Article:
We are going to generate text file by calling one stored procedure.  I have already written an article which generate text file as an output of Stored Procedure.  But It was using Flat File Destination task to generate text file and it was having static file name.
Here in this article we are going to use power of variables in SSIS. We will use the query and dynamic file name stored in variables. As a pre-requisite, let us create one table and stored procedure.
StudentID INT,
PassYear VARCHAR(10),
Grades int,
Increase INT,
Decrease INT
SELECT 1, ’08-09′, 3333,0,0 union all
SELECT 1, ’09-10′, 4252,25,0 union all
SELECT 2, ’08-09′, 2100,0,0 union all
SELECT 2, ’09-10′, 2002,0,-10
create proc usp_StudDetail
 select StudentID,PassYear,Grades from StudDetail
After creating this table and SP, let us create one new project in BIDS for SSIS.
1.)    Add one variable in variable window named “ExecuteSP”, datatype “String”
2.)    Add another variable named “DynamicFileName”, datatype “String”. We want dynamic value for this variable so in property window, set “True” in “EvaluateAsExpression” property
3.)    Click on ellipse button in “Expression” property to set the expression which make dynamic file name. Set following string in “Expression” which will generate dynamic file name
“DynamicFileName_” + (DT_WSTR,2) Day(GETDATE()) +(DT_WSTR,2) Month(GETDATE()) +(DT_WSTR,4) Year(GETDATE()) +(DT_WSTR,4) DatePart(“mi”,GETDATE())+(DT_WSTR,4) DatePart(“second”,GETDATE())+”.txt”
To get clear idea about all these settings, look at the screen shot below.


Once you set up variables, now this is turn to set ado.net database connection.
In the connection manager at the bottom of the screen, right click and insert “New ado.net connection” and rename it to “AdoNetConn” from the property window. Look at the below screen shot.


Now, you are going to do real programming like you used to do in C# application, which is my favorite programming language. I am glad that Microsoft has given facility to write script in C# language in Microsoft Integration services 2008.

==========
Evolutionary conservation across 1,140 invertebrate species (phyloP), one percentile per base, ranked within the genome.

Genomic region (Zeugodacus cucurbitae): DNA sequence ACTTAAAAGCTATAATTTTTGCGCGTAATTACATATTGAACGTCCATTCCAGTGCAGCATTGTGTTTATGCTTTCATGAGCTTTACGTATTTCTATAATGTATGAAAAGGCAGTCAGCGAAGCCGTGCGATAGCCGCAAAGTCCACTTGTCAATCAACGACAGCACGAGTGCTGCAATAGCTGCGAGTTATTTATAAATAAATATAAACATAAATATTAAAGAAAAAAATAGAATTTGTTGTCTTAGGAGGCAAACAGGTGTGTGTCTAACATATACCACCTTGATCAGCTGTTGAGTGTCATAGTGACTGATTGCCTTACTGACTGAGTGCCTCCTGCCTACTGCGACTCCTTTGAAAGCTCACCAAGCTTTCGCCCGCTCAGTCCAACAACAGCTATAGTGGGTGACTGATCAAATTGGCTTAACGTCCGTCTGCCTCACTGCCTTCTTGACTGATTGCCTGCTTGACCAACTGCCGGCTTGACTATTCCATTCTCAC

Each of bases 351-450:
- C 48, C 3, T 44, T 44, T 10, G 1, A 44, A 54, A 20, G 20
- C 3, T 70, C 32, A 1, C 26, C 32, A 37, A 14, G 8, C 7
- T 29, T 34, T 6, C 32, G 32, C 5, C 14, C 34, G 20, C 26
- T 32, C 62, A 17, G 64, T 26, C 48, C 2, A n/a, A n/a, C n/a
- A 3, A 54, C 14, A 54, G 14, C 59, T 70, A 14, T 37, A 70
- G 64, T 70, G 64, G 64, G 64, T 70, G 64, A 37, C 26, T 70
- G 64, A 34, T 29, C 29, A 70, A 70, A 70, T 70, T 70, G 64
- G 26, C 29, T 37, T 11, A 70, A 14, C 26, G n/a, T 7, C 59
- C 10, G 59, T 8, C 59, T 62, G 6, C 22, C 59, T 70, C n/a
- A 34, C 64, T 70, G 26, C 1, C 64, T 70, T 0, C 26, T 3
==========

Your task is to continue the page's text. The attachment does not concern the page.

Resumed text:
Anyway, add one script manager in your design area and double click on it to configure.  Select both variables which we have created in “ReadOnlyVariables” property and click on “Edit Script” button.  See below image for more information.


Now, write down following script in your MAIN method.
//storing dynamic file name in strFileName varialbe
            string strFileName = Dts.Variables[“DynamicFileName”].Value.ToString();
            //storing our TSQL in strSQL variable
            string strSQL = Dts.Variables[“ExecuteSP”].Value.ToString();
            //storing the directory in strDir where our dynamic text file will be generated.
            string strDir = “D:\\SSIS\\”;
            //getting connection string in strConn from the ado.net connection manager we have added in design time
            string strConn = this.Dts.Connections[“AdoNetConn”].ConnectionString.ToString();
            string strLine = “”;
            System.Data.SqlClient.SqlConnection sqlConn = new System.Data.SqlClient.SqlConnection(strConn);
            System.Data.SqlClient.SqlCommand sqlCmd = new System.Data.SqlClient.SqlCommand(strSQL, sqlConn);
            System.Data.SqlClient.SqlDataReader dr;
            dr = sqlCmd.ExecuteReader();
            //getting column header and writing it to file
            for (int i = 0; i < dr.FieldCount; i++)
                strLine = strLine + dr.GetName(i).ToString() + “|”;
            strLine = strLine.Substring(0, strLine.Length – 1);